4. We aim to vaccinate almost everyone

The rapid development of several effective and safe COVID vaccines is one of the greatest scientific achievements of the 21st century. A fully vaccinated person can expect an 80% reduction in the risk of developing COVID and an even greater reduction in the risk of death. While there is some evidence that the delta variant can still be passed on by fully vaccinated people, vaccination still reduces both the likelihood of transmission and the viral load — which relates to the severity of the disease.

Reasons for low vaccine uptake (for example, in older people from certain minority ethnic groups) should be identified and addressed. Teenagers, too, should be vaccinated. The risks of vaccine-related myocarditis in teenage boys have been vastly inflated. In reality, this complication is extremely rare, never fatal – although it can take several weeks for the person to recover fully – and both less common and less serious than the myocarditis that happens with COVID infection.

5. We value and support public deliberation

COVID has profoundly affected our lives, lifestyles and sense of freedom. The trade-offs between continuing restrictions and “acceptable” levels of illness and death are complex, not least because the burden of restrictions is borne disproportionately by some groups, such as small-business owners, those commuting by public transport, and those working in low-paid and low-skill jobs. Lifting restrictions also causes disproportionate risks, for example, for the clinically extremely vulnerable (such as those undergoing chemotherapy).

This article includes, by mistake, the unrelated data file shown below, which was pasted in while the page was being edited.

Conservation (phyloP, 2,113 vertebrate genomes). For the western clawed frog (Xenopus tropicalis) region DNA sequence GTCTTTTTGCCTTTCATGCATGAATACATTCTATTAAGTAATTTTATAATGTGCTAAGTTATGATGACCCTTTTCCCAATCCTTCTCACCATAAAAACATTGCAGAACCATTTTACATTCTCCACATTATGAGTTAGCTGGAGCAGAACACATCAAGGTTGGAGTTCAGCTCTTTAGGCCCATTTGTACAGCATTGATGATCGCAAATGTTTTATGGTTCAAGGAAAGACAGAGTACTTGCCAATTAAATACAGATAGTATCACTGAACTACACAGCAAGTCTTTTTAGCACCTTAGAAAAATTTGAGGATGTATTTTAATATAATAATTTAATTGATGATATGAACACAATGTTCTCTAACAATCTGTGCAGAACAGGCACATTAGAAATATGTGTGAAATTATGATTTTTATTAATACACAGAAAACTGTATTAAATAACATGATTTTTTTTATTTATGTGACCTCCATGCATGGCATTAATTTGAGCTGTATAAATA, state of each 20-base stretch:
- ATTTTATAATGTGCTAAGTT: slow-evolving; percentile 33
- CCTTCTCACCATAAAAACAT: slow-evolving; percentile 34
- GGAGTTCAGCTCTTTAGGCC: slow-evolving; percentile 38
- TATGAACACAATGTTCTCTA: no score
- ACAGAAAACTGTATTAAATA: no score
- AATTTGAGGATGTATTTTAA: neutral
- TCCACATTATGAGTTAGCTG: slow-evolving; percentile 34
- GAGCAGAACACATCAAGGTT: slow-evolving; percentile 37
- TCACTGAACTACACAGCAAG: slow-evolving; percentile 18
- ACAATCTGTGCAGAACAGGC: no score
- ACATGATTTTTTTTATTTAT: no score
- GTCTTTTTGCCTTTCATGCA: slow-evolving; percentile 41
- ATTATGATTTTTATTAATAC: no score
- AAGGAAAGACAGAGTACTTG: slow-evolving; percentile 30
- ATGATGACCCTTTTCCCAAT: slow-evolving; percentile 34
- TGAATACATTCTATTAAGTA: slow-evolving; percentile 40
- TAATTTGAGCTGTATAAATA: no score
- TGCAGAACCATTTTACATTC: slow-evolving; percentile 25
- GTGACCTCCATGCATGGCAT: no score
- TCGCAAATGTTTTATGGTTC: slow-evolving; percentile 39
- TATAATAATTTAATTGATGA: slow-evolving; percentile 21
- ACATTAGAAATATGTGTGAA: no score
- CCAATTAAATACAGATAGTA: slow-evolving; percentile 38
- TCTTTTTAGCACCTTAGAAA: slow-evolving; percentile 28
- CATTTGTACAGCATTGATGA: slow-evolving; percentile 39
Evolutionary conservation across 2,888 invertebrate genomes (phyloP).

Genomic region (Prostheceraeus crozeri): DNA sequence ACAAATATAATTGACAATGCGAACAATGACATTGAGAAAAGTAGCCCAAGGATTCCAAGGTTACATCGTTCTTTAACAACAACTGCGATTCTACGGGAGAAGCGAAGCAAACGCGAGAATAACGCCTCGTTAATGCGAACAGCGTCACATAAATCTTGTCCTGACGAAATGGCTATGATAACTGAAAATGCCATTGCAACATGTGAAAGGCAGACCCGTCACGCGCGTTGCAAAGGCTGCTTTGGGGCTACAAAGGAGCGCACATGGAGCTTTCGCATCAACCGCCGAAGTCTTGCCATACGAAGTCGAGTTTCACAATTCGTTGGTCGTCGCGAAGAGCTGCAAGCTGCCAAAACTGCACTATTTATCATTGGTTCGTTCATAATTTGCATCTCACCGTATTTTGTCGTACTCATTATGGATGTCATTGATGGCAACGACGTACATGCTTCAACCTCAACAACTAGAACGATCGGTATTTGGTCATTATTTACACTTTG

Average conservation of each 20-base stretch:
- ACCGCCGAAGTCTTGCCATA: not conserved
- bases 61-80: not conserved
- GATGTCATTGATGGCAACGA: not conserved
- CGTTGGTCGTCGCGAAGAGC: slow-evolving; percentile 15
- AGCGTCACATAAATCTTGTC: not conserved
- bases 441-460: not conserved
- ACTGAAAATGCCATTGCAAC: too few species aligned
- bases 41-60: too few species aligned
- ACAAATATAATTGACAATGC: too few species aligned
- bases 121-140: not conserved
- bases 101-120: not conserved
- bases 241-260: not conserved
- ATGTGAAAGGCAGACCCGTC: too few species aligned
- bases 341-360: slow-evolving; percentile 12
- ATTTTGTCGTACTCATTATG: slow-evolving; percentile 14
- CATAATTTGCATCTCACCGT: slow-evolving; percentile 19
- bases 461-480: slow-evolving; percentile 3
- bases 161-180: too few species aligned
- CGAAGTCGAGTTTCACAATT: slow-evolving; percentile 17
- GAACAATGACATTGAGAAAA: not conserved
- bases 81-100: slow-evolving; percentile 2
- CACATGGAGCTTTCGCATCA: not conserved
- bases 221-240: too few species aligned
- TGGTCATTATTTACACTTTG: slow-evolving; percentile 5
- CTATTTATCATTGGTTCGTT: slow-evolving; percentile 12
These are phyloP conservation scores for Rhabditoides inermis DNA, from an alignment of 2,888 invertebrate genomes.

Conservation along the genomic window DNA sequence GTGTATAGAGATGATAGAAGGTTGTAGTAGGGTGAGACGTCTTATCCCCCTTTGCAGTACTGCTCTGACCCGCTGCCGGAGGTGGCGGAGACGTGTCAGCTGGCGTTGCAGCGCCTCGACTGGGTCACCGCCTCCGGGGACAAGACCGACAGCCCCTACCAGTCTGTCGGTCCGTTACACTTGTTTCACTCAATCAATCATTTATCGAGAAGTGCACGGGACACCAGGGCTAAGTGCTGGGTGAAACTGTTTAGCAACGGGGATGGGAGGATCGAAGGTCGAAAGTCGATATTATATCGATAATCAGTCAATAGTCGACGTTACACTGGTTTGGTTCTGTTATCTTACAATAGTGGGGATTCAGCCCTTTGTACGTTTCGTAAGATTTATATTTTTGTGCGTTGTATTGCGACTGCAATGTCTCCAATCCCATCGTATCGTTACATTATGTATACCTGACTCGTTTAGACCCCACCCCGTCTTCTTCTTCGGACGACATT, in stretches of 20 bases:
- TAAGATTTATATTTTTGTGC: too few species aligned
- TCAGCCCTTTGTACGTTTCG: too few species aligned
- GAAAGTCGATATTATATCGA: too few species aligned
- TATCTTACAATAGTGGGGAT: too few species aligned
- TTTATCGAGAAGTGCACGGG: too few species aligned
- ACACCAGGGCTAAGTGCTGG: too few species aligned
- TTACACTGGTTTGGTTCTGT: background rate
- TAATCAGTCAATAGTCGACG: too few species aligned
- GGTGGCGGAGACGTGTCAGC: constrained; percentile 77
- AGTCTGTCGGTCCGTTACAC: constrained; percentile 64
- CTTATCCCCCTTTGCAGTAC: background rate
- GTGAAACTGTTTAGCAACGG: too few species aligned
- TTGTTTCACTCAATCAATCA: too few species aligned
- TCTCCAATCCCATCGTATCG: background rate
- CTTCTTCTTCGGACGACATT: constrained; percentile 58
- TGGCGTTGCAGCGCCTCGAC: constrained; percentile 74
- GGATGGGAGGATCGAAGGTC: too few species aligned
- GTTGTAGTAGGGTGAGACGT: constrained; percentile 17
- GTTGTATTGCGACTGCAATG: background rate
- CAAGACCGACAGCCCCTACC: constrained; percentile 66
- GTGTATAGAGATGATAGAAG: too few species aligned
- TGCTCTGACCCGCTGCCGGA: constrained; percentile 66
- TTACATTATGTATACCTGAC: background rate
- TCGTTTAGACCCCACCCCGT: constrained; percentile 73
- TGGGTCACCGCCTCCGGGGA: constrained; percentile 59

The many unknowns include the risks and long-term prognosis of long COVID, when and how the virus will mutate again to escape current vaccines, and the nature and extent of animal reservoirs (animals that are the source of zoonotic diseases). Minimising concerns or denying the existence of risks will not solve the challenges we face.

Public consultation is one of the hallmarks of an advanced democracy, and ongoing open and honest deliberation, even among those with opposing views, is needed to decide on fair and reasonable long-term measures that will protect public health, enable society to function and minimise inequality and disadvantage.

Thanks to Mr Adam Hamdy, independent researcher in pandemic response, for advice on this article.



NEWSLETTER

New Politic's analysis on history, politics, culture and foreign affairs, directly into your inbox.

LATEST

View More

Britain Needs Universal Basic Income

Zarlush Zaidi   14 October, 2021


Brexit Isn’t Working

Mike Buckley   14 October, 2021


Boris Johnson’s Conference Speech Was Nothing but Blather

Matthew Flinders   6 October, 2021


In Netflix’s Squid Game, Capitalism Takes Centre Stage

Sung-ae Lee   3 October, 2021


The Internet Dictionary: What is a Neek?

The Wordsmith   1 October, 2021